The history of Mott Community College spans more than 97 years of success and service. In 1923, the Flint Board of Education established Flint Junior College to make a college education available to Genesee County students at a minimal cost without forcing them to leave home.
In 1950 Charles Stewart Mott gave $1 million to develop Flint Junior College into a four-year institution in collaboration with the University of Michigan, a move that created the College and Cultural Center (including the DeWaters Art Center, the Flint Institute of Arts, Longway Planetarium, Bower Theater, Sloan Museum, Whiting Auditorium, Flint Institute of Music and the Flint Public Library main branch). In 1951, William Ballenger, Sr. set aside $200,000 for the construction of an athletic field house and left a trust of several million dollars that allowed the college to hire top quality instructors to elevate Flint Junior College to a true community college. C. S. Mott then donated 32 acres of farmland and additional money for an entire new campus.
In 1957, University of Michigan-Flint was established on the MCC campus and remained here until the mid-1970s when its new downtown campus was established (although UM-Flint science classes remained at MCC for another decade and UM-F's public TV station remained on the MCC campus until 2002).
In 1969, Genesee County voters converted Flint Junior College into a countywide college, Genesee Community College. When C.S. Mott died in 1973 (at age 97) Genesee Community College was renamed Charles Stewart Mott Community College.
The 1980s saw the MCC enter the computer age. Student registration was fully computerized and classes were offered by television. By the mid-1990s classes were offered via videotape, television and the Internet, and satellite locations opened in Lapeer and Fenton. In 1991, MCC helped establish the Mott Middle College, a nationally recognized program for troubled but talented high school students in the Genesee County area.
In 1996 MCC began development of the Regional Technology Center (RTC), a center for high-technology education built on the site of the old St. Joseph Hospital, adjacent to the main campus. The $40-million facility opened in September 2002 and drew more than 1,300 students its first semester. In addition, thousands of area residents have attended community events at the new RTC. At the same time, Mott College opened its Visual Arts & Design Center, offering a first quality facility for the fine arts and graphic design. Three community technology centers were also established in Flint to help bridge the "digital divide." In 2001, MCC expanded to Livingston County, opening a Michigan Technical Education Center in Howell. In 2002, MCC also opened the Northern Tier Center in Clio to serve students in the northern part of Genesee County. This center was so successful (enrollment rose rapidly from 400 to 1,100 students) that a new larger facility was opened in January 2007.
On the main campus, the MCC Library underwent expansion and renovations in 2008-2009, adding study rooms for students, multi-purpose teaching and learning, and meeting spaces.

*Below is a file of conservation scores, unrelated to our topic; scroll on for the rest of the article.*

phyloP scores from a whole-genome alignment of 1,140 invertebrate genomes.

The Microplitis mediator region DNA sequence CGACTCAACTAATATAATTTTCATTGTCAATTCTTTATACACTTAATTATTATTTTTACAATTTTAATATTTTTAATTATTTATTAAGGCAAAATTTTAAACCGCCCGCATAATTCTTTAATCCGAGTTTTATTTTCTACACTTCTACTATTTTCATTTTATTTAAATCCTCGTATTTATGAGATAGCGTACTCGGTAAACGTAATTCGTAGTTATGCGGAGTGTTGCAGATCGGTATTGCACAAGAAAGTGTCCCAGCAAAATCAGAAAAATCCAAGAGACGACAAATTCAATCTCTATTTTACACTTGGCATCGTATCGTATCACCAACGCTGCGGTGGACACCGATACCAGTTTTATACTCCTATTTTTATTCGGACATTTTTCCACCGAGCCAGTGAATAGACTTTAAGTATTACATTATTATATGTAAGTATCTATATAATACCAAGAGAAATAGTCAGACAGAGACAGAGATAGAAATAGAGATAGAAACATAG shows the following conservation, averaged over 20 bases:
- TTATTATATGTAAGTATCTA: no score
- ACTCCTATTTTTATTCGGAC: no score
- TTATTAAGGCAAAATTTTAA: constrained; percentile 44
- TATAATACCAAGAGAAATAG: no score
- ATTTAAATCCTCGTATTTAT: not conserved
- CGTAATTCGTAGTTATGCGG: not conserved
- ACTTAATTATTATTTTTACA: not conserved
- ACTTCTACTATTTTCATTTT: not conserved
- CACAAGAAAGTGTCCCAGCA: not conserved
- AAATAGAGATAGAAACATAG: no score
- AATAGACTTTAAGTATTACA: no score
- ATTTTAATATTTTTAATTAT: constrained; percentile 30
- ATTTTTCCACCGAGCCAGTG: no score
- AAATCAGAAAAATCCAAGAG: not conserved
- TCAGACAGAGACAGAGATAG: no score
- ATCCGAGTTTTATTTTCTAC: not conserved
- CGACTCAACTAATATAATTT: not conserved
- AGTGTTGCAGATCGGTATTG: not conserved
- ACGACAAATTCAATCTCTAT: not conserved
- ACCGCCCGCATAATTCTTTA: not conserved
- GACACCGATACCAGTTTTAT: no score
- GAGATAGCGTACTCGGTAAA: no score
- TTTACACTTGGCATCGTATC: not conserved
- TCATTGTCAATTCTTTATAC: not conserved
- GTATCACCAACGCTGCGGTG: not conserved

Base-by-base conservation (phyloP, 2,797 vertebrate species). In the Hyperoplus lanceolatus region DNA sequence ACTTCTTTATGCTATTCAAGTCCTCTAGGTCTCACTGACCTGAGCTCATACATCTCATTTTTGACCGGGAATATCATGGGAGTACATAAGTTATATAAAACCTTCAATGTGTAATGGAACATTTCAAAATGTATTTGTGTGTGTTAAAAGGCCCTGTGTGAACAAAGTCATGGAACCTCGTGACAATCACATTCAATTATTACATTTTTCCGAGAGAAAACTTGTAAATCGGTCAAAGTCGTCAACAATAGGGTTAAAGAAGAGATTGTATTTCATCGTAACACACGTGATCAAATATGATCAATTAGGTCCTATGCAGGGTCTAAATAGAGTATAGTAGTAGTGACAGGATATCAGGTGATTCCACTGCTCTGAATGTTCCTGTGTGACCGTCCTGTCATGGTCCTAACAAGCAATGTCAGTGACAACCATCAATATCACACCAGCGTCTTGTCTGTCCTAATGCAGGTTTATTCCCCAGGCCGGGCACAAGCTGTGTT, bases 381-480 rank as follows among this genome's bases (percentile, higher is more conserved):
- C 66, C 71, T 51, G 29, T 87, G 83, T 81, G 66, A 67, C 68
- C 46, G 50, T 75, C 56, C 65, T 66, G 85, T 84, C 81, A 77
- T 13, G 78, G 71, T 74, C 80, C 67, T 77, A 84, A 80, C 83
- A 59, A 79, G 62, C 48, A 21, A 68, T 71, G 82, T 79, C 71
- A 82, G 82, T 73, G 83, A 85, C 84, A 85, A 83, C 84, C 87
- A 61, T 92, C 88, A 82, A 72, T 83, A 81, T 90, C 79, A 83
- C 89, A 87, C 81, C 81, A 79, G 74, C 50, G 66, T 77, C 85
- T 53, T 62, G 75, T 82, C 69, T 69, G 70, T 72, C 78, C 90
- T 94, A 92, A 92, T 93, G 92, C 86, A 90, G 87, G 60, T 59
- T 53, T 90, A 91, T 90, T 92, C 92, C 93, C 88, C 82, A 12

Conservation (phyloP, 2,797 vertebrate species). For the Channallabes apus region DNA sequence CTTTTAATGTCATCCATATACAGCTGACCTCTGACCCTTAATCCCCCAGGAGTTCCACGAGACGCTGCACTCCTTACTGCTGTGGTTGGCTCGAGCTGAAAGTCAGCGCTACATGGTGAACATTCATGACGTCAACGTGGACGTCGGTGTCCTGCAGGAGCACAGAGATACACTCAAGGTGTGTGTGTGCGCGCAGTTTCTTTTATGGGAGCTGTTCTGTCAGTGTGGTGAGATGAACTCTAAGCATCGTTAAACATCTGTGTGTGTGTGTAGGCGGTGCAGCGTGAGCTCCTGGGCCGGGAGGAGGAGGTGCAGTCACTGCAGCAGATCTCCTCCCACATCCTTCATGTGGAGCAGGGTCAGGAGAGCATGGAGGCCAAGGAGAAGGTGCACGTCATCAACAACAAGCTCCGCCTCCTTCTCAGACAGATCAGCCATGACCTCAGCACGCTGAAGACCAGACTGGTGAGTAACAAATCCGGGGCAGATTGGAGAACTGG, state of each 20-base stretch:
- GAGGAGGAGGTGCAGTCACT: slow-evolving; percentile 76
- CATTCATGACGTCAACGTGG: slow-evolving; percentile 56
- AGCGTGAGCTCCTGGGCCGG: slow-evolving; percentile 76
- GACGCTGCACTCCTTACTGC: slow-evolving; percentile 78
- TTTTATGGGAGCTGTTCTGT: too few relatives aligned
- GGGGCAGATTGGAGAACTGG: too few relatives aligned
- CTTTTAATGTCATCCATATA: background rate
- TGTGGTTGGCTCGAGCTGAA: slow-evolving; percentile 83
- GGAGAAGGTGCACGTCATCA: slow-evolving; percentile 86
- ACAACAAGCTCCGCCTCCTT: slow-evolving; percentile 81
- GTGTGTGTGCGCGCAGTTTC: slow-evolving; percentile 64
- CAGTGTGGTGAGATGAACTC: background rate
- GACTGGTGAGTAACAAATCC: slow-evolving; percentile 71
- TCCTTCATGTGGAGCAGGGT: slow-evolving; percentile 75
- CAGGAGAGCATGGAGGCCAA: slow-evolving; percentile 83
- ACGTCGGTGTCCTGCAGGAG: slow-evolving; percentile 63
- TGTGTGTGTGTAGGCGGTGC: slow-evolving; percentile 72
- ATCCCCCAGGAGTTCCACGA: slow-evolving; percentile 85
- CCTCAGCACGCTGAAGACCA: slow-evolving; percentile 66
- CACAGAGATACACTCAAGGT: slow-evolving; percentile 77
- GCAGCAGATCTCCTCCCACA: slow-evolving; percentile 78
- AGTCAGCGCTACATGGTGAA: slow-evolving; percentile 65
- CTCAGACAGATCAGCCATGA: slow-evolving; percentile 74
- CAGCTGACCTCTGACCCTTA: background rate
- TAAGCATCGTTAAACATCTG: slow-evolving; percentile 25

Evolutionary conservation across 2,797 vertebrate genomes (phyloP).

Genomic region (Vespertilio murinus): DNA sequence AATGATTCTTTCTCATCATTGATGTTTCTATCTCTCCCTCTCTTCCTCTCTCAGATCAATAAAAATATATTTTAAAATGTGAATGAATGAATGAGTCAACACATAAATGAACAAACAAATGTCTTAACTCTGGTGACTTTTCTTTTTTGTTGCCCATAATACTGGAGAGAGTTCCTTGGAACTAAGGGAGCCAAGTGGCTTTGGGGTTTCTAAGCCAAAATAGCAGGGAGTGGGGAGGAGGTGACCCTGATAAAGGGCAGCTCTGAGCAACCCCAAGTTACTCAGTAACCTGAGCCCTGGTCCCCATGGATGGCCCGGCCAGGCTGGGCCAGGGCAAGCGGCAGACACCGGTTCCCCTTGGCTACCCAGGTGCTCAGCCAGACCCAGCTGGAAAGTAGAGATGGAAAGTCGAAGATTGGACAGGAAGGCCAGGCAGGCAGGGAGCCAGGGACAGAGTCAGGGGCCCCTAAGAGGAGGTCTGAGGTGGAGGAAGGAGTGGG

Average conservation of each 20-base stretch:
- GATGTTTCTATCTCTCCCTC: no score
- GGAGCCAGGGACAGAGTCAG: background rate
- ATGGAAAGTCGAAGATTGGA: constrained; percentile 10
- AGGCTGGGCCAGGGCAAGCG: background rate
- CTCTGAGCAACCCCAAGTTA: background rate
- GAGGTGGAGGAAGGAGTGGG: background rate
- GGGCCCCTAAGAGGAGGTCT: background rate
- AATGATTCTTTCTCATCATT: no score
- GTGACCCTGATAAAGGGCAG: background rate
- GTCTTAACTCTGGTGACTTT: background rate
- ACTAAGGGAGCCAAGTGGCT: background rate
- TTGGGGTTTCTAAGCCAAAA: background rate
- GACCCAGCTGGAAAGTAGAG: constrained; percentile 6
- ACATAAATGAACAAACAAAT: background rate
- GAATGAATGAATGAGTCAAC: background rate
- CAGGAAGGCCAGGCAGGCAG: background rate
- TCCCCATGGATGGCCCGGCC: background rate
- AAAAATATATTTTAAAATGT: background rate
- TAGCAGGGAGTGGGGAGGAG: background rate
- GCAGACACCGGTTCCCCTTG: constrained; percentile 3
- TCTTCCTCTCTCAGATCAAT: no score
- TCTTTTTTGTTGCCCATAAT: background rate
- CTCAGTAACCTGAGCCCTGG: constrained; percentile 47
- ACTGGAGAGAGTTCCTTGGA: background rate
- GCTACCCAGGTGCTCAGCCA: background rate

The year 2010 saw the opening of a Media Arts & Entertainment Technology Center, providing professional-quality technical training for a wide variety of media-related careers.
Just a year later, MCC opened its FabLab in the Regional Technology Center as part of a mid-Michigan initiative to promote innovation and entrepreneurship. The FabLab provides entrepreneurs a place to use digital technologies to move ideas through product development and into the market.
Also new to the RTC is the Innovation Center, a collaborative space between the Information Technology and Electronics and Electrical Technology programs. The environment is designed as an extension of the classroom to support multi-disciplinary projects and provide supervised student access to state-of-the-art equipment outside of class times.
In 2015 MCC launched its International Institute as a way to initiate, coordinate, promote, and support campus and community-wide efforts for international and intercultural programming. The institute was designed to increase global awareness and understanding for supporting diversity, equity, and inclusion and equipping students with intercultural competence in a global society. Today, it includes international students, study abroad oppo! rtunities, and will offer virtual foreign exchange opportunities starting in 2022.
In 2019 MCC expanded its campus to downtown Flint with the opening of a state-of-the-art Culinary Arts Institute at the corner of Second and Saginaw streets in the heart of the entertainment district. The fully-renovated, 36,000 square-foot, Institute features multiple culinary and baking laboratories, a garde manger classroom, a chocolates and confections laboratory, an upscale casual restaurant, and a Coffee Beanery franchise, to teach all aspects of the food service industry.
The main campus expanded once again in 2021 with the grand opening of the Lenore Croudy Family Life Center, located in the renovated former Woodside Church, adjacent to the main campus on Court Street. The Center, named for long time Board of Trustees chair Lenore Croudy, provides wrap-around services for students experiencing challenges related to food, housing, chil dcare, transportation, healthcare and other personal barriers to academic success.
In times of crises, MCC has proven itself an anchor institution for Flint and Genesee County. During the Flint Water Crisis in 2014, the College served as a water distribution center and made a long term commitment to providing safe drinking water at all campus facilities. During the COVID-19 pandemic in 2020-2022, the College continued to serve the community as a vaccination station.
MCC is moving forward in 2022 with plans to renovate the Prahl College Center, with the help of a generous donation by the Charles Stewart Mott Foundation.